Inchagoill Island


Of all the 365 islands on Lough Corrib Inchagoill is the most famous and most visited. The name Inchagoill comes from 3 Irish words "Inis An Ghaill" meaning the Island of the stranger. Situated approximately half way between Cong Co. Mayo and Oughterard Co. Galway (4.5 miles from each) this special island is home to a number of ancient monastic ruins, some dating back to the 5th Century. In order of size Inchagoill measuring 104 acres is the forth largest island in size. To-day Inchagoill is owned by the state and its national monuments are protected by "Duchas" in the Department of the Environment.
Sir Benjamin Lee Guinness purchased this Island as part of the Ashford Castle estate in 1852. At that time there were four families living on the Island and these families were tenants on this estate. Some family names included O' Sullivan's Kineavy's and Conway's. In older times there were as many as six families living on the Island with other names including Murphy's, Lydons, and Butlers. These families farmed 80 acres of land in the centre of the Island with 50 acres of high trees as shelter all around. By about 1935 there was only one inhabitant on the Island, a man called Thomas Nevin.


Thomas Nevin was employed by the Guinness family as a caretaker on the Island about 1931. In his early years Tommie fought in World War 1 in Guillipi and contracted malaria during his time there. About every 2 weeks Tommie would row a small fishing boat to Cong or Oughterard and sometimes return to the Island in the dark using the lights of Ashford Castle as his compass. Apart from meeting visiting fishermen who used lunch on the Island, Tommie led quiet a lonesome life with only his dog as company. The Guinness family furnished Tommie with a dry battery radio, a very rare commodity at the time which gave Tommie great company during his years on the Island. In 1938 County Galway and County Kerry were to play in the All Ireland football final, and as this was only one of the few radios in the area, at least 100 people gathered in his house on the Island to listen to this National Event. Tommie Nevin was to live on the Island alone up until 1948 in which year he moved in to live in the village of Cong where he died in 1964.


When one walks up the little pathway from the Pier on the Island the first building that comes into view is "Teampall Na Naoimh" translated as the "Church of the Saints". It is believed that this church was built by the Agustian Monks of Cong circa 1180 A.D. At that time between monks and lay scholars there were about 3,000 people in the monestary of Cong. For this reason the monks needed a place of peace and quiet to pray and meditate and so the Church of the Saints was built.
The Church is built of sandstone and their decorative doorways reflect at least 3 different European cultures. The archway of the doorway is Romanesque in style and it depects the 10 heads of the ten saints of Lough Corrib. On the outer and inner tiers of the doorway, at shoulder height are heads with platted beards, believed to be of Greek influence while the centre tiers display carving of French design. Just inside the doorway on the right hand side one sees a Byzantane cross carved out on the wall. This cross was to be the inspiration for the Celtic cross that we know so well to-day. This proves to us that many monks and scholars came from abroad to study in our monasteries here. The alter of the Church is situated at the Eastern End of the building and there is an interesting reason for this. Many centuries before in the 5th Century, Ireland was a pagan country. The early Christians that were trying to convert these pagans found that they worshiped the rising sun.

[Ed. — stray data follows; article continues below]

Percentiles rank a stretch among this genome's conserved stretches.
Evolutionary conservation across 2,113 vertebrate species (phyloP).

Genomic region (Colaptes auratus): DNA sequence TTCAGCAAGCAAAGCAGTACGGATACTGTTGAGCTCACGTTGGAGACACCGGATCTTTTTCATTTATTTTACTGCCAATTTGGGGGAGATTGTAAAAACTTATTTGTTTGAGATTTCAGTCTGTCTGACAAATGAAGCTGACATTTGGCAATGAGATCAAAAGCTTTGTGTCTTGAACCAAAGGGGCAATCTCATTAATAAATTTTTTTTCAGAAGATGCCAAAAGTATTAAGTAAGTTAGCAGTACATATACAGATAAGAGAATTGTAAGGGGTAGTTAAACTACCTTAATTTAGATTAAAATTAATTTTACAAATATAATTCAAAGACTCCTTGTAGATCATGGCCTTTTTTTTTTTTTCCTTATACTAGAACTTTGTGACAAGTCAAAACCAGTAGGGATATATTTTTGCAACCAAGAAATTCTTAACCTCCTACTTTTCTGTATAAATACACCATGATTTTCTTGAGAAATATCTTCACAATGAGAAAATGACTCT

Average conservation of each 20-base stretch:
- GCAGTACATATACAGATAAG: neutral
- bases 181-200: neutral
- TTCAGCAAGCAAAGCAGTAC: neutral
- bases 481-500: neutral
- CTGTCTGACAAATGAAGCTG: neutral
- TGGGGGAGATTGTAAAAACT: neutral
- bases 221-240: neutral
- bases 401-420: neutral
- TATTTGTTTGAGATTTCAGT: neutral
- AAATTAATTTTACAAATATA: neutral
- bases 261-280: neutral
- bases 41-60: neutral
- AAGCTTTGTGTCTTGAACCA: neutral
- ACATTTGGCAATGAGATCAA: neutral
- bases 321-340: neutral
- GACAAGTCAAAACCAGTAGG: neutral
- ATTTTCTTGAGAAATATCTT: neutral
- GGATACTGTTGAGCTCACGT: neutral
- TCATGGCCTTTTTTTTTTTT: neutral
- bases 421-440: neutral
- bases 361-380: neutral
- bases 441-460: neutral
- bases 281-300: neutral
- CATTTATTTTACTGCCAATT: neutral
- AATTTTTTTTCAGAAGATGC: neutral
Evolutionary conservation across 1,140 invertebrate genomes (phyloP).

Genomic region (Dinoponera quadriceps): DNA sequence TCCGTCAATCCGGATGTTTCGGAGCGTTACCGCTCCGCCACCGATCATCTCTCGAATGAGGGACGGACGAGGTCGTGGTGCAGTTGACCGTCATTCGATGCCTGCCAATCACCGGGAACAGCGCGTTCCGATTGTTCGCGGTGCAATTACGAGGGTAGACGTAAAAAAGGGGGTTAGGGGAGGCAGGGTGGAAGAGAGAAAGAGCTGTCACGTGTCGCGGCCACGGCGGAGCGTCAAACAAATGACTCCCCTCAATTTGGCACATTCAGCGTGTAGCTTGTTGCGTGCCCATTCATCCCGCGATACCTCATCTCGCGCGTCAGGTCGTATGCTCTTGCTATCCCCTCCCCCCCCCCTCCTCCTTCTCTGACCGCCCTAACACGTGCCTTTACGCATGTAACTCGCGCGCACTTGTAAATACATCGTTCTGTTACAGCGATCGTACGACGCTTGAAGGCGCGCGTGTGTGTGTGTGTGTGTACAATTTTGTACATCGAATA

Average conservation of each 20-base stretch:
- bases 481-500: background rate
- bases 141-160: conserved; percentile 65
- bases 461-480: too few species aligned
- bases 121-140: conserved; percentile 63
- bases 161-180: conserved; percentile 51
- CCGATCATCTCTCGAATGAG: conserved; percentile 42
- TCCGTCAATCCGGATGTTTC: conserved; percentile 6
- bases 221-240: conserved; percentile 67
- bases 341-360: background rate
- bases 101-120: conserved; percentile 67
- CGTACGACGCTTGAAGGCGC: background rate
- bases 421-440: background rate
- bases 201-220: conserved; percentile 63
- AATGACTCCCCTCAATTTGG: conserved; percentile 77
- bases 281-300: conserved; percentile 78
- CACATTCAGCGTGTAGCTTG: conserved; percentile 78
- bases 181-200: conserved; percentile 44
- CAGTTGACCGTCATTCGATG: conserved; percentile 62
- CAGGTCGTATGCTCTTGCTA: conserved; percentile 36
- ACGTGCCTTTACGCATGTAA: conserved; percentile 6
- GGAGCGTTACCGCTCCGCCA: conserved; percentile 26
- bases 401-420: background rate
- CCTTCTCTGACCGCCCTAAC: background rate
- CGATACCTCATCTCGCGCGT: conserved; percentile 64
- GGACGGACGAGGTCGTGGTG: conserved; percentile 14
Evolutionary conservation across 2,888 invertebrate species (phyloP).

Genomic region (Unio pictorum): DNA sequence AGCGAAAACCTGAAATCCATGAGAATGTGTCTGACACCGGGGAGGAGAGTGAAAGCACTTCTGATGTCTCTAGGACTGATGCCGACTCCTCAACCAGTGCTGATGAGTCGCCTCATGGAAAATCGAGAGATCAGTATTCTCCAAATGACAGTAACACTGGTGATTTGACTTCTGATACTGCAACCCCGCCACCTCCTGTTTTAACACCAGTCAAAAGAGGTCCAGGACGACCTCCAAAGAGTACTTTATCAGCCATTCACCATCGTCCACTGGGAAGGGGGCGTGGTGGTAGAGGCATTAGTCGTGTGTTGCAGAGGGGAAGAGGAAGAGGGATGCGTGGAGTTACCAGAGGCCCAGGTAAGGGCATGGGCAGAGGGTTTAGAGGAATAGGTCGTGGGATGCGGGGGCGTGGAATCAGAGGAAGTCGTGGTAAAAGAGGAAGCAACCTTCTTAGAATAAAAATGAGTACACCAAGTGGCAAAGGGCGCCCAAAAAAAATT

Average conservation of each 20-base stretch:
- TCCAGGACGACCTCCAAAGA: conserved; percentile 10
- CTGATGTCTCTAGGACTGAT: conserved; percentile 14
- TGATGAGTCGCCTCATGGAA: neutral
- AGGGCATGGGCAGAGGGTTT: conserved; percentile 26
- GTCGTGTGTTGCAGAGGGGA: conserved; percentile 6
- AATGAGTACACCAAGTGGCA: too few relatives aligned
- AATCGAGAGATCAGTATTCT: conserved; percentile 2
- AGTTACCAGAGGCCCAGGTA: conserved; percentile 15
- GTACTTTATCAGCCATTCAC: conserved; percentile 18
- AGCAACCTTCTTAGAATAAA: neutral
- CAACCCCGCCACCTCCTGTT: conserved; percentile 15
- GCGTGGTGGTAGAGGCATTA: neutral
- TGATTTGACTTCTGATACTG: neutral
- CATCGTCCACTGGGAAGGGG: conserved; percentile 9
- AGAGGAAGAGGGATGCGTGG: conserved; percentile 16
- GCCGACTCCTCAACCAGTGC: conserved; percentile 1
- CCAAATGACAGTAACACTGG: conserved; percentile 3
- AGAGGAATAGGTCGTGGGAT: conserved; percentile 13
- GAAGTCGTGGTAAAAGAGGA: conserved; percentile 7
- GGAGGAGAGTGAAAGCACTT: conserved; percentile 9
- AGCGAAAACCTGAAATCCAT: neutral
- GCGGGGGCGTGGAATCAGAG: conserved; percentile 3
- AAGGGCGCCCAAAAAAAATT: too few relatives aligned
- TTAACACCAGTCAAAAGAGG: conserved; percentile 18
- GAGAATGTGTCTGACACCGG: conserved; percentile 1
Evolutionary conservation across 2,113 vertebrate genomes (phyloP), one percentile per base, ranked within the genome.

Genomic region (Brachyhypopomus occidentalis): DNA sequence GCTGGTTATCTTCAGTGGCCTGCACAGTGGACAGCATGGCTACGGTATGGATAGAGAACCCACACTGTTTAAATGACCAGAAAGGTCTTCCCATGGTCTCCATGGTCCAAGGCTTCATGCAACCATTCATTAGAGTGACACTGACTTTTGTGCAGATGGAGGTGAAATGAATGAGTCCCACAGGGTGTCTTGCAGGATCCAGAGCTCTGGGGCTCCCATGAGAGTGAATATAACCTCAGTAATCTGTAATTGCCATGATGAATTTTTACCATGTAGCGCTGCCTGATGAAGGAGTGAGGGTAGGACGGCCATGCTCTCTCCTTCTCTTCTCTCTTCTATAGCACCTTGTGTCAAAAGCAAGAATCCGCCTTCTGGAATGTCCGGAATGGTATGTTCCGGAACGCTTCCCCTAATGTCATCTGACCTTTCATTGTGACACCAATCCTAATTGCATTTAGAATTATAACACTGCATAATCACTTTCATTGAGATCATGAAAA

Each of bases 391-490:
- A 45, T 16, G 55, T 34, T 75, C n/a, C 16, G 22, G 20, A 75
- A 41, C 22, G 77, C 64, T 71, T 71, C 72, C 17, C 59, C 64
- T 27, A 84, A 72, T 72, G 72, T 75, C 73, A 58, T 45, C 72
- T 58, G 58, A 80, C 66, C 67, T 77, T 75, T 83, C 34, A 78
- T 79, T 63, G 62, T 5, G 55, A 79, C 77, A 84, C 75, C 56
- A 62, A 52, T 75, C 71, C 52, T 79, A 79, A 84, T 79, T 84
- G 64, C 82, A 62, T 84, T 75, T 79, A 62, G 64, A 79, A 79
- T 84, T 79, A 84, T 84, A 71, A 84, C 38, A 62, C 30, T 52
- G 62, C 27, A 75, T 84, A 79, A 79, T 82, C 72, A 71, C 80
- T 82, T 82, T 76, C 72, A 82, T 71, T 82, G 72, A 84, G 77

By placing their alters to the East the pagans who were still facing the rising sun became easier to convert to Christianity.
From time to time baptisms are carried out in this Church to-day. In 1862 the doorway of this Church was in very bad condition and Sir Benjamin Lee Guinness commissioned its repair.


Muirgeas O' Nioc was an archbishop of Tuam in the 12th Century. There is no information available connecting this man to Inchagoill Island except that he was buried here in 1128. A big square stone structure to the North of Teampall Na Naoimh
Markes his burial place to-day.


The stone of Lugnad and St.Patrick's church are situated quiet close to each other, about 100 meters west of Teampall Na Naoimh. More that any other monument on the Island the stone of Lugnad has captured the attention of the most renowned archaeologists. The 5th century inscription on the stone which is still legible to-day reads "Lia Lugnaedon Macc Lmenueh".
This is written in old Gaelic and translates as follows - "The standing stone of Lugnad Son of Limanin"
It is believed that St Patrick and his nephew (who was also his navigator) came to Cong in the middle of the 5th Century to spread the Christian faith. The Pagan druids who were very powerful people at the time had St. Patrick and his nephew banished to Inchagoill Island. This is how the Island got its name - Inis an Ghaill (the Island of the Stranger)
While building their church Lugnad died and was buried on the Island. It is interesting to note that the stone has the shape of a boats rudder tying in with the theory that Lugnad was St. Patrick's navigator. We believe that Limanin was St. Patrick's sister.
Many archologists claim that this inscription is the oldest Christian inscription in Europe apart from one found in the Catacombs of Rome.

Other Info

Cruises to Inchagoill Island:

Depart Ashford Castle Cong 11.00 a.m and 2.45 p.m.
Lisloughrey Pier Cong 11.15 a.m. and 3 p.m.

Oughterard - Cong departs 11.00 and 2.45 p.m.
these run from April to October.
click here for location no.31a

St. Patrick's Nephew's Grave, Inchagaoill Isl.